This is a guest post by Michelle Francl-Donnay for Week Three of An Ignatian Prayer Adventure.
I have a playlist on my computer called “Silence.” It’s not John Cage’s infamous 4’33”— four and half minutes of utter silence—or even white noise, though I admit to having a track of pouring rain tucked away in case I need to drown out the teenaged enthusiasm that on occasion finds its way from the basement into my study under the eaves. Here I keep music to bring me to the brink of the silence, to the edge of the stillness that is God. This is my music not to pray to, but to pray with.
The selections shift with the changing rhythms of my prayer. I usually opt for pieces I don’t know well, so that the music doesn’t become merely a pleasant accompaniment for my meditations or an inadvertent rehearsal for the next time I’m scheduled to cantor. But it invites me to attend closely to text and tune—to listen deeply for the voice of God at work in the music and in me.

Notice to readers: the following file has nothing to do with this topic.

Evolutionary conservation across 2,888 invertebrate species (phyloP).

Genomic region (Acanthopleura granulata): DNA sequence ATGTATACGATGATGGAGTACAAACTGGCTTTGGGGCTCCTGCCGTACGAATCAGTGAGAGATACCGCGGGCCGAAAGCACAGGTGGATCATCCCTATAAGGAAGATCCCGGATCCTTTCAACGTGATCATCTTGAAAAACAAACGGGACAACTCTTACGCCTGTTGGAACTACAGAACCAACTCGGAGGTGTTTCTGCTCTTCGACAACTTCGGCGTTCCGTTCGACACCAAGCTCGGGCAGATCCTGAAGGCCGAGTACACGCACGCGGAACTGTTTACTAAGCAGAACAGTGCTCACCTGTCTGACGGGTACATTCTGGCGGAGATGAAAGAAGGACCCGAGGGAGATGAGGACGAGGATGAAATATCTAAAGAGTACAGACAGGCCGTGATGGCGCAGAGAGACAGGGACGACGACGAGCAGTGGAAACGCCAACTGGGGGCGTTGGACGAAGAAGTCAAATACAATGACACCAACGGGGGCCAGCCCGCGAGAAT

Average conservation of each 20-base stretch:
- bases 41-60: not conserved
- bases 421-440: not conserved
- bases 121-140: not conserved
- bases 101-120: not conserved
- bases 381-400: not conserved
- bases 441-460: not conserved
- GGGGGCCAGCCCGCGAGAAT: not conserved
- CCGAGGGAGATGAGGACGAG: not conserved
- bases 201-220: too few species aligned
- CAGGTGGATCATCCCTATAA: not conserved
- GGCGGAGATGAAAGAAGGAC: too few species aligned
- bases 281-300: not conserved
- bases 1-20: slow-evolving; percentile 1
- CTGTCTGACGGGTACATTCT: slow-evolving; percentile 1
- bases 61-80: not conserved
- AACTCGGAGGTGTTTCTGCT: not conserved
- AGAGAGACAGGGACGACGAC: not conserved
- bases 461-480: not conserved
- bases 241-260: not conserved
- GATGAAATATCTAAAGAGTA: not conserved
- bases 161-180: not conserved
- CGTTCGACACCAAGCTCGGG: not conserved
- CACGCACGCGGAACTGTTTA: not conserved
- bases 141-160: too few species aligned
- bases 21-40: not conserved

This week, a piece by Margaret Rizza helped tune my ear to God’s call. Rizza began composing music for prayer after she made Ignatius of Loyola’s Spiritual Exercises. In “Speak, Lord” she sets poet David Adam’s litany of ways in which we might hear God’s call to music that rings with serene clarity. In the silence of the stars, in the chatter of a child, Adam asks, let me hear you speak, Lord.
Not surprisingly perhaps, “Speak, Lord” brought me to reflect on the places and times I hear God in my everyday life, helping me answer the question, “Where do I experience God calling me in the midst of my daily life?” But in the growing insistence of Rizza’s harmonies I could hear God pushing the question a bit farther.
Am I willing to be open to the voice of God, not just in the calm and serene spots, not just in the voices of those I love, but in any place that I find myself, in anyone I find myself with? Could I see a stranger on the street and pray that the Lord would speak to me through him?
As this retreat moves into Ignatius’ First Week, the line that has been running through my head for the last couple of days has been “in the heaving of the seas, speak, Lord.” In times that feel a bit storm tossed, can I sort out God’s call from the clamoring demands? What is it that keeps me from being able to hear and respond to God’s call more surely in these moments? Speak, Lord.